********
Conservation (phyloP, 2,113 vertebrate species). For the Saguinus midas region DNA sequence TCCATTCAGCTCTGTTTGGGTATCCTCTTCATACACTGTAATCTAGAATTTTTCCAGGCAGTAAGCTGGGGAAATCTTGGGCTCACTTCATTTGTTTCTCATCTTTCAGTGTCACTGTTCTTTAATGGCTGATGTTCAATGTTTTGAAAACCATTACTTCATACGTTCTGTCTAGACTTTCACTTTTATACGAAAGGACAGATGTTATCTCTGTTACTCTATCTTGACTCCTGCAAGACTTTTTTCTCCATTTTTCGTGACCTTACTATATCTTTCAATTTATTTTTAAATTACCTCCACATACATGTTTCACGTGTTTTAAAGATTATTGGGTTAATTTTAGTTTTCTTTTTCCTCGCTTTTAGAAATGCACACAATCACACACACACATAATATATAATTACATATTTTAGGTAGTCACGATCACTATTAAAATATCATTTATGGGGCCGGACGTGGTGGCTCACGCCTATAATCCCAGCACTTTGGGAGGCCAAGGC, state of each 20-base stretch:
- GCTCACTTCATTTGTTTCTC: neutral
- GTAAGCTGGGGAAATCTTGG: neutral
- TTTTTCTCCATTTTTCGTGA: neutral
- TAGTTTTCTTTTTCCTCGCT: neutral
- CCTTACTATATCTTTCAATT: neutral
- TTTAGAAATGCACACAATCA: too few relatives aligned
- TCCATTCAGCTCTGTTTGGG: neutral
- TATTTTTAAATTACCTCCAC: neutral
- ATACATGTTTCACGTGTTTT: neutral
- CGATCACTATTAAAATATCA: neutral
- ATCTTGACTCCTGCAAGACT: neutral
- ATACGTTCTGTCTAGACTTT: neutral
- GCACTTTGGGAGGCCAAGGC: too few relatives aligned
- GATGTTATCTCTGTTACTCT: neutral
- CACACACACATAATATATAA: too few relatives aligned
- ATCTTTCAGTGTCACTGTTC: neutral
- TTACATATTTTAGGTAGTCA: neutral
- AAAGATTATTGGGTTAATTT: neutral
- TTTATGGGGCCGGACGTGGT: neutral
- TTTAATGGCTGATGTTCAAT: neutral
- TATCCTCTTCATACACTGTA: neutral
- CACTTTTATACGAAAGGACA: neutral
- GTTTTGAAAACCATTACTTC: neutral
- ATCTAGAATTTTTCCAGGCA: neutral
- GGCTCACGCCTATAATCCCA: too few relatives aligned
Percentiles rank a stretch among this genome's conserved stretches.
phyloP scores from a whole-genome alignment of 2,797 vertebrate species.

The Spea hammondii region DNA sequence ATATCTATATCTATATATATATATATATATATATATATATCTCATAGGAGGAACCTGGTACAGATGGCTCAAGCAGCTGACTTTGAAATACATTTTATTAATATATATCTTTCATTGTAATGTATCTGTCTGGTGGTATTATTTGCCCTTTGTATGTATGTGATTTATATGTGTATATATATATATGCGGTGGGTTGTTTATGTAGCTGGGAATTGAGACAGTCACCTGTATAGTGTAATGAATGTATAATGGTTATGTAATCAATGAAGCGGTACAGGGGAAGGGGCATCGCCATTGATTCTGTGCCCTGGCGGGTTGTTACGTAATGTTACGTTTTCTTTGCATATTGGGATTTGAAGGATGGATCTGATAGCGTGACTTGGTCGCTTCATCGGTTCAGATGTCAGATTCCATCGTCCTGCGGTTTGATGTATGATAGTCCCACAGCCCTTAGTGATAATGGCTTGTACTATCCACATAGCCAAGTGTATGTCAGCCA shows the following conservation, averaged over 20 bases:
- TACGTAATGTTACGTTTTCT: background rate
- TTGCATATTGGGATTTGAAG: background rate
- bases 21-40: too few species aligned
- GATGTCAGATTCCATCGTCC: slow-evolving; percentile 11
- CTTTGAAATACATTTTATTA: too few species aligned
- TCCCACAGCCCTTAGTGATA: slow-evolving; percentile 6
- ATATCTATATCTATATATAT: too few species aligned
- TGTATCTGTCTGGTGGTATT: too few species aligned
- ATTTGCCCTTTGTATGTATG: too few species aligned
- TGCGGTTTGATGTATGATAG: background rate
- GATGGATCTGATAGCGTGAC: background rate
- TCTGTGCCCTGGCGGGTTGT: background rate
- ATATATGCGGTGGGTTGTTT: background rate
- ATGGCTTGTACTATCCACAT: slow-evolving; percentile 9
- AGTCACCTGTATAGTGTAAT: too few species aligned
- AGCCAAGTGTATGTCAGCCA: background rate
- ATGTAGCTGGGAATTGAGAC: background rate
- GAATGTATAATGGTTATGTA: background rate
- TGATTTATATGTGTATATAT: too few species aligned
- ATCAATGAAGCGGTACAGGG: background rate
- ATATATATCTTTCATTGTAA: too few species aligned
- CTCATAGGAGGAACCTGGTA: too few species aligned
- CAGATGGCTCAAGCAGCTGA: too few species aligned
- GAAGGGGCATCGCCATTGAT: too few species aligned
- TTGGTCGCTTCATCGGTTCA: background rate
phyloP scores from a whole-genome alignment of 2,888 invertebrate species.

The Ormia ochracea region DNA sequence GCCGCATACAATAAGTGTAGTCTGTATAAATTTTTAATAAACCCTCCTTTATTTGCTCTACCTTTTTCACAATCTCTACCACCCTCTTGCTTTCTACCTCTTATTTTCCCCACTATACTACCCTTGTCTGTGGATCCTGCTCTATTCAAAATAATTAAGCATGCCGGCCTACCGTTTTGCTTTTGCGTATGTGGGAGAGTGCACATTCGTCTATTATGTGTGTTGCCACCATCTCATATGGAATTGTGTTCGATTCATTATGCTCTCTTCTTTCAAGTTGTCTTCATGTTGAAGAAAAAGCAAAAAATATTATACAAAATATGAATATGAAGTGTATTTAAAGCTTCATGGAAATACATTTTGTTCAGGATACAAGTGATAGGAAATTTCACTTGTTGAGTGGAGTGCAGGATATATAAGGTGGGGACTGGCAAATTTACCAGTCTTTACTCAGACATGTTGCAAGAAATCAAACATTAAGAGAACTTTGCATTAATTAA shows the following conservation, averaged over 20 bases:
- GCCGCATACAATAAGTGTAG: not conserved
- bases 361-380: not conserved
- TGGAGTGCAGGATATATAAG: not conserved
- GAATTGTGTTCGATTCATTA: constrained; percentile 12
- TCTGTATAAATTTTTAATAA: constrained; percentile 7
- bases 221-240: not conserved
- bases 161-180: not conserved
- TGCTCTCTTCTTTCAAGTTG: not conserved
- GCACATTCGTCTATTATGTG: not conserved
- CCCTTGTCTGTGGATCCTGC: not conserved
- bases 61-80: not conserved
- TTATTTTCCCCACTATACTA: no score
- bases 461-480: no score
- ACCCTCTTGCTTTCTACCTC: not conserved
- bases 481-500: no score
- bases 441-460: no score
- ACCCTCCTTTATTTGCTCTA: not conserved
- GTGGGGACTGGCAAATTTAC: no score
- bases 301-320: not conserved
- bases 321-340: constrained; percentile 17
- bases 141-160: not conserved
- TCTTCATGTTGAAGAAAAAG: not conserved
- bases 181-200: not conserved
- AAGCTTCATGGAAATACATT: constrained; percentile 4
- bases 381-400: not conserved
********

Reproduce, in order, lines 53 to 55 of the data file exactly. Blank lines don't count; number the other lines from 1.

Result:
- GAAGGGGCATCGCCATTGAT: too few species aligned
- TTGGTCGCTTCATCGGTTCA: background rate
phyloP scores from a whole-genome alignment of 2,888 invertebrate species.